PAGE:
number of the sale (increased incrementally, starting at 1),  ST (steer) HF (heifer-at least we think that’s what they were), number of the animal (they had little orange stickers attached to them), weight of the animal or average weight if sold as a group, selling price per 100 pounds, another number that was usually 42, 46 or so that we think may be the buyer’s number, and the total selling price.

This is shown as:

12   465   HF
8806

and then after the final bid:

12  465  HF
8806  115.50  537.08

I’m sure you can see why it took us a while to figure it out.

After learning the above, providing it’s accurate, I started to look around to see what exactly was being used to show the auctioneer they were indeed placing a bid.  I saw nothing.  I had not once made eye contact with the auctioneer for fear he might think it were me placing a bid.  Neither had the one guy that just placed a bid.  I had kept my hands still and near my face…just like the guy that just placed a bid…uh oh…

“Dear….dear!” (violent whispering)  “Let’s go.  Now!”  He looks at me quizzically.  “I think I just bought $10,000 in cattle.  Let’s go NOW!” 

I don’t know how many cattle I bought that day.  I truly hope none at all.  I did see a woman give someone who worked there a paper she had written on, possibly her name and such.  We never gave anyone any info, so I’m not sure how they know who bought it or not.  But we non-nonchalantly traversed to the little freshly painted Tercel, and went home…praying the whole time we did not inadvertently short change a seller.

We never found out what a Holstein there would bring, but I did learn that people did not judge on much more than color.  If it was black, they wanted it.  Allow me to inform you, that just b/c it’s black, does not mean it’s Angus, and just b/c it’s Angus, does not mean it’s good.  Angus is not the best meat around.  I can tell you that too.  But, that’s what the buyers wanted.  If it was black, it went for 115-125 per 100 pounds, but other colors went for less than 100 per 100 pounds.  The steers also sold for more than the heifers.  I had always thought heifers were worth more, but I guess these buyers were in it for meat only.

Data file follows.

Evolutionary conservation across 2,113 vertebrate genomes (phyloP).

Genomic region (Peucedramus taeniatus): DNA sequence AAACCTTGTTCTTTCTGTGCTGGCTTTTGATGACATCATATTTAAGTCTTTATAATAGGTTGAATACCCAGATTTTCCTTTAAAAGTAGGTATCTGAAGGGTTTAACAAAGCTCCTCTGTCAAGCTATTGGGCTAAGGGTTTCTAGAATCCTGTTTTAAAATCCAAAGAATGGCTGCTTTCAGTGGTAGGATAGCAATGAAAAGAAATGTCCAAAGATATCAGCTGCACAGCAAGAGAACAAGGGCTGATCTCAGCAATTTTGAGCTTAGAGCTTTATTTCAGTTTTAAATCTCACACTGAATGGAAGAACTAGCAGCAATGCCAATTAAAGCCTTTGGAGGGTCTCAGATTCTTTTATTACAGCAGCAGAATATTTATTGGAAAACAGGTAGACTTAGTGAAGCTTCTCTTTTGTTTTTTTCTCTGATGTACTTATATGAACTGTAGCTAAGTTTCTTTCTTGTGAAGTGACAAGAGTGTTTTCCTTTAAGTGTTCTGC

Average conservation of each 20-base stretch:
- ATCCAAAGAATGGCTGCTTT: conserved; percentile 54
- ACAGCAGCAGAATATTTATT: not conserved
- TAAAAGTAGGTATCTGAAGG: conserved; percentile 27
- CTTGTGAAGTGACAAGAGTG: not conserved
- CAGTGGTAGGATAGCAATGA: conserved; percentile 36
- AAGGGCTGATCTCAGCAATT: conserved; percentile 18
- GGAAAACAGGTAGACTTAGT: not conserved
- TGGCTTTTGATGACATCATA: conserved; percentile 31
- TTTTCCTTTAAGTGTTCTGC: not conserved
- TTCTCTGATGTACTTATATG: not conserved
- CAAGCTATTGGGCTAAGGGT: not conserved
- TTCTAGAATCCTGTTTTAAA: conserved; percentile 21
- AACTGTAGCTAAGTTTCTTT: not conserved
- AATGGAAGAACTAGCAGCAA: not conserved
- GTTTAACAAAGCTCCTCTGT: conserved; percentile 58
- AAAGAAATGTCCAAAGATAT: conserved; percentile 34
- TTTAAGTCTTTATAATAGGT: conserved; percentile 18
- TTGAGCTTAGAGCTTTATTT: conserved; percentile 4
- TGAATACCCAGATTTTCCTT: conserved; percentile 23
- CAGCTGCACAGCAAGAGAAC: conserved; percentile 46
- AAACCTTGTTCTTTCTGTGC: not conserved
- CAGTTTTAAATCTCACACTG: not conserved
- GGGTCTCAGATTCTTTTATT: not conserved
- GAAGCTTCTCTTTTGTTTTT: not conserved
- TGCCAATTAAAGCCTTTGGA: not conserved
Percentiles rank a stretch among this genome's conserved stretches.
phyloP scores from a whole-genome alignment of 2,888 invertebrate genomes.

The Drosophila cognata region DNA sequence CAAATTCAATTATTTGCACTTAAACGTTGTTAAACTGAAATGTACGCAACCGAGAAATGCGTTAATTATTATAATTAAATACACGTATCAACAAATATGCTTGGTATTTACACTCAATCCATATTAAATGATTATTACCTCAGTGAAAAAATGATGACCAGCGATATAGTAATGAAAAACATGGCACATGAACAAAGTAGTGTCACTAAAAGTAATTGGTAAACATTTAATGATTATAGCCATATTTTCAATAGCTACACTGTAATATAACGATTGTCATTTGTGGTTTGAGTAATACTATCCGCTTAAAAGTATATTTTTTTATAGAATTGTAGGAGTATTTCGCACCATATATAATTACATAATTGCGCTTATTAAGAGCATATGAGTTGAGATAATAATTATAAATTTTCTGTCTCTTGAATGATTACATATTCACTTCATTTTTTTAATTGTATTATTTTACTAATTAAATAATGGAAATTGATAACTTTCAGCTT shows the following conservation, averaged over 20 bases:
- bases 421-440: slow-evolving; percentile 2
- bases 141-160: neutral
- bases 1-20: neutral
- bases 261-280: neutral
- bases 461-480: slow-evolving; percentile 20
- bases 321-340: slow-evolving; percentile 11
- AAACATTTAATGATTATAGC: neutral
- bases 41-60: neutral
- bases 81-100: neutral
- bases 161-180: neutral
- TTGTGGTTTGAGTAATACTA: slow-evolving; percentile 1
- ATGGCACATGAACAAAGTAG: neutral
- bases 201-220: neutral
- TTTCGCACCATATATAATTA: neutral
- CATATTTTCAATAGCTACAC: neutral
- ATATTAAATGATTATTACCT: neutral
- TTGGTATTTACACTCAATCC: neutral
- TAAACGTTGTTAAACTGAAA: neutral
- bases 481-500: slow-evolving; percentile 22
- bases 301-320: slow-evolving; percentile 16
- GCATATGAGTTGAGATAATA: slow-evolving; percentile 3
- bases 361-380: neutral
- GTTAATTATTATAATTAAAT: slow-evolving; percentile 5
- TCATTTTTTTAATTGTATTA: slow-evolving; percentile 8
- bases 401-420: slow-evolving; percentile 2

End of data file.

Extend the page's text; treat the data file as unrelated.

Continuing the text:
I can tell you I’m never going to another one unless they have little bidding paddles or explain to me the rules….

How to paint your own car

We have a car.  A 1994 Toyota Tercel with its original paint still on.  The only way you’re prying it from me is to give me back my gen 1 RX-7 (with unlimited gas money), give me a genuine Delorian, or trade it for one of those snazzy Teslas.  I get over 35 mpg on back roads and can zoom through just about anything.  I laugh at shiny SUV’s with primpy women drivers and “manly” trucks with rednecks and other automobilic versions of silicon.  But, my car was in dire need of paint.  Not for looks, for downright maintenance.